Plans for the future

Drink Less is in a good position to be built upon as an already successful app. Initial findings suggest that it has the potential to help excessive drinkers in the UK reduce their alcohol consumption at a low incremental cost per user.

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Next up for the Drink Less app is to create an optimised version based on user feedback and the findings from the screening trial. This research is part of an 18-month project funded by the NIHR SPHR. And as part of this project, a funding application will be submitted for a confirmatory trial to determine whether the Drink Less app can provide an effective alternative to the help people usually receive for alcohol reduction.

All of the related scientific papers on the Drink Less app are available here.

Acknowledgements

This research was funded by the UK Centre for Tobacco and Alcohol Studies (UKCTAS), the Society for Study of Addiction (SSA), the NIHR School for Public Health Research (NIHR SPHR) and Cancer Research UK (CRUK). The views expressed are those of the author(s) and not necessarily those of the NHS, the NIHR or the Department of Health.

The Drink Less app was built by Greg Plumby, Edward Warrender and Chris Pritchard (from Portable Pixels) and Hari Karam Singh.

UKCTAS welcomes the ruling in favour of MUP! Minimum unit pricing will save lives, reduce hospital admissions and cut crime! #MUPsaveslives

In a landmark ruling, seven justices unanimously rejected a challenge led by the Scotch Whisky Association that Scottish proposals for strict price controls were illegal under EU trade rules. The ruling comes after a five-year legal battle against the measures, which were passed by the Scottish parliament in 2012 but then fought by the Scotch Whiskey Association and two European wine and spirits industry bodies all the way to the European court of justice.

Nicola Sturgeon, Scotland’s first minister, first suggested the measure nine years ago while acting as the Scottish health secretary. The supreme court ruled on Wednesday 15th November that “minimum pricing is a proportionate means of achieving a legitimate aim”.

Prof Petra Meier, director of the alcohol research group at the University of Sheffield, which published the data and evidence that Sturgeon’s proposals were based on, said a 50p minimum price would in time result in 120 fewer deaths and 2,000 fewer hospital admissions from alcohol abuse each year.

“Our research has consistently shown that minimum unit pricing would reduce alcohol-related health problems in Scotland by targeting the cheap, high-strength alcohol consumed by the heaviest and highest-risk drinkers. Moderate drinkers would be affected to a much smaller degree.”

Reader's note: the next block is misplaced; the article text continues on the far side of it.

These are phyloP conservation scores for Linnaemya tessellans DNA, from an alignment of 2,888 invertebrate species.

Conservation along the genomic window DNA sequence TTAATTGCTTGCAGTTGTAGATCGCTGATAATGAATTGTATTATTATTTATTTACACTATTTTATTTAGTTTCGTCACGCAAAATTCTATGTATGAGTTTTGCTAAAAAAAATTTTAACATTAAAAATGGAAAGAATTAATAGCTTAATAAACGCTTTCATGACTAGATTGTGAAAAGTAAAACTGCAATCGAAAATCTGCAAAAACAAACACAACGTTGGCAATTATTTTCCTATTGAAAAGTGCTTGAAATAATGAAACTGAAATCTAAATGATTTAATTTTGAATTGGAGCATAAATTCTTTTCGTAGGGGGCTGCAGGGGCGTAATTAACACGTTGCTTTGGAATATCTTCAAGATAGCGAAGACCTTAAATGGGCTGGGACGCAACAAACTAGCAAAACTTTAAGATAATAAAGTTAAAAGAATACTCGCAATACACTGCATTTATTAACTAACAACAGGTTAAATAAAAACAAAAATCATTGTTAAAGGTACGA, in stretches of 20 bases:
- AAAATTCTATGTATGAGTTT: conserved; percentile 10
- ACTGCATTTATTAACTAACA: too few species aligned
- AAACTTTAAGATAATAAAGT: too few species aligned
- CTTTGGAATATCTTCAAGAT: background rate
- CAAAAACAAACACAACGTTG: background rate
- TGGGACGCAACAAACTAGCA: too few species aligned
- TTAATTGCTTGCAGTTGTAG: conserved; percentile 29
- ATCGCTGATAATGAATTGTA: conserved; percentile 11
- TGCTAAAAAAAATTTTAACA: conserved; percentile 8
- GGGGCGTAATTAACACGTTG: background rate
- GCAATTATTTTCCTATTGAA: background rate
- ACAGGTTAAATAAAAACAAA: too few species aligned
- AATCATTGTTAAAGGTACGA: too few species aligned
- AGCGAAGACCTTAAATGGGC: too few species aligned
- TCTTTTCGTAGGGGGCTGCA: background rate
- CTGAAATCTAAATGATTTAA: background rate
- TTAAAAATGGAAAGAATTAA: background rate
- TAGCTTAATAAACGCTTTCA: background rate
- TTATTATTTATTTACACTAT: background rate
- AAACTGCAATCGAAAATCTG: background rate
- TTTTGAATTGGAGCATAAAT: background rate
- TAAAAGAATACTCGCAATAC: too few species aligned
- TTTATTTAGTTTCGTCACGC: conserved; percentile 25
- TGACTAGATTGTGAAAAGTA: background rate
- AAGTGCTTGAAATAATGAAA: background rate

They said protecting public health outweighed the damage to free trade which the spirits industry and EU wine producers said they wanted to protect. “The courts should not second-guess the value which a domestic legislator puts on health,” the judges stated.

With Welsh ministers and the Republic of Ireland introducing similar measures, health campaigners in England said the ruling left the Westminster government isolated, and removed the last legal barrier to minimum pricing.

Professor Sir Ian Gilmore, chair of the Alcohol Health Alliance, said:

“We are delighted with the Supreme Court’s judgement that minimum unit pricing is legal and can be implemented in Scotland. The decision today represents a great victory for the health of the public.

“Five years ago the legislation introducing MUP passed through the Scottish Parliament without opposition. It has taken five years to implement for the simple reason that the Scottish Whisky Association and others chose to challenge it in the courts. In that time many families have needlessly suffered the pain and heartache of losing a loved one.

“This decision has implications far beyond Scotland. Wales, Northern Ireland and the Republic of Ireland are now clear to progress their own plans for minimum unit pricing.

“The spotlight should now fall on England, where cheap alcohol is also causing considerable damage.  Over 23,000 people in England die every year from alcohol-related causes, many of them coming from the poorest and most vulnerable sections of society. We urge the Westminster Government to act now and introduce the measure in England. A failure to do so will needlessly cost more lives.”

Scottish ministers are expected to introduce a minimum price of 50p a unit for alcoholic drinks by spring next year, in a bid to cope with increasing deaths and hospitalisations from alcohol abuse. Health campaigners say the strongest but cheapest ciders were so cheap in Scotland an adult could consume their maximum recommended weekly limit of alcohol – 14 units – for £2.52. The cheapest fortified wine came in at 27p per unit, while the cheapest vodka and gin was 38p. That rate will force up the price of all alcoholic drinks so that a standard bottle of whisky will cost £14, regardless of its wholesale cost, although the Scottish measures mean retailers will keep any surplus profits once prices rise.

The Welsh government has said it would press ahead with proposals it published last month to implement minimum pricing, with Welsh ministers also evaluating a 50p minimum price. Ministers in Northern Ireland have also backed the policy, but implementation has stalled after the collapse earlier this year of Stormont’s power-sharing administration. The Republic of Ireland is also considering similar measures.

The Alcohol Health Alliance UK, which includes the British Medical Association and the Royal College of GPs, is drafting a joint letter to the UK government formally urging ministers to reinstate plans for similar measures in England.